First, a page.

Following her highly publicized mishaps on season 4 of “Basketball Wives”-and the firestorm of criticism that followd by the likes of Star Jones and the general public via petitions to have the show boycotted– Evelyn Lozada has appeared to have a change of heart. Penning a heartfelt letter she shared exclusively with HuffPost’s LatinoVoices, Evelyn admits her shame at both her upbringing and her decisions as an adult, and pleads with her inner child to be patient as she works to become the person she so wanted to be-someone to be proud of.
While many questioned the sincerity of her letter, I chose to focus on the importance of looking back and having that conversation with your young self. So many of us carry the weight of our (imperfect) childhoods on our shoulders and allow it to influence our adult decisions, relationships, and expecttations. But what if you could talk to yourself at the age you found influenced you most as an adult? What if you could make peace with him or her, and let it go? What would you tell yourself?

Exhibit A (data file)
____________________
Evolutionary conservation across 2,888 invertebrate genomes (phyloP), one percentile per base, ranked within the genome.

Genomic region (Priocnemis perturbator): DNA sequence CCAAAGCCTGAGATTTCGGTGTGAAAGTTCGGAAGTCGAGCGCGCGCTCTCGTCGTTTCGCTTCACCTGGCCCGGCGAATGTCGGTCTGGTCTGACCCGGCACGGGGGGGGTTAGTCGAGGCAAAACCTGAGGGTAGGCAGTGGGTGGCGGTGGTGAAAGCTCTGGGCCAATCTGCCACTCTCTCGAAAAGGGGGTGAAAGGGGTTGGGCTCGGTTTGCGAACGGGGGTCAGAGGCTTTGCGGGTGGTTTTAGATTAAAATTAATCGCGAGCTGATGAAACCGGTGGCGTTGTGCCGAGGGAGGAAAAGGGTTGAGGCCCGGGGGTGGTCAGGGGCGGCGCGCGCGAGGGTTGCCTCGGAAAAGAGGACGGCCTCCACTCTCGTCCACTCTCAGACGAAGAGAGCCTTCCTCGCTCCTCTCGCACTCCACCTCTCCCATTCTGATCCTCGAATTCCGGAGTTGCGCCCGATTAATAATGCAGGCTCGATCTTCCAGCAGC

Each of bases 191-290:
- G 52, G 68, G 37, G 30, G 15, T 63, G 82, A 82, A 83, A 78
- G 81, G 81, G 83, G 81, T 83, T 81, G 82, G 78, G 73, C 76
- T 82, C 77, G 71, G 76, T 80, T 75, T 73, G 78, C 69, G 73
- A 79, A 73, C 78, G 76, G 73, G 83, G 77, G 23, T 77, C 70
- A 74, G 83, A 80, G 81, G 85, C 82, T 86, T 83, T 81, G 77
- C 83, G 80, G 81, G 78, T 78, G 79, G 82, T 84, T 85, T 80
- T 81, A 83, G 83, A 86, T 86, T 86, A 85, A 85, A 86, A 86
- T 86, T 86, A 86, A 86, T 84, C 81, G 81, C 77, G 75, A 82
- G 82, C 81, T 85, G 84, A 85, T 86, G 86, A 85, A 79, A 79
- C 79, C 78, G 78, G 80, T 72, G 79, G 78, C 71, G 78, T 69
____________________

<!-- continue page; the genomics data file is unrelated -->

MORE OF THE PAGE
If I had to pick a pivotal age for me, it was thirteen. I was a sophomore in high school, and struggled immensely to find an identity and kindred spirits. I chemically straightened my hair and flat-ironed it so straight it eventually fell out in clumps from the damage. I would stay out of the sun in attempts to keep my skin light and look more “stereotypically Latina”. I endured constant verbal assaults from my peers, and dreaded going to school. For a very long time after, I based my entire outward appearance on what other people thought of me and constantly sought out the wrong people for attention and validation. I was asked a while ago on another blog what I would say to myself then and the entire content was summed up in two sentences;
“Amaris- YOU, right now, at this very moment, are ENOUGH. Don’t ever let anyone make you believe that you aren’t worth it.”
What age do you believe impacted your adult life the most? What would you say to yourself at that age? Do you believe in acknowledging your inner child, or do you subscribe to the Maya Angelou adage; “Your childhood wasn’t perfect, but it’s over”?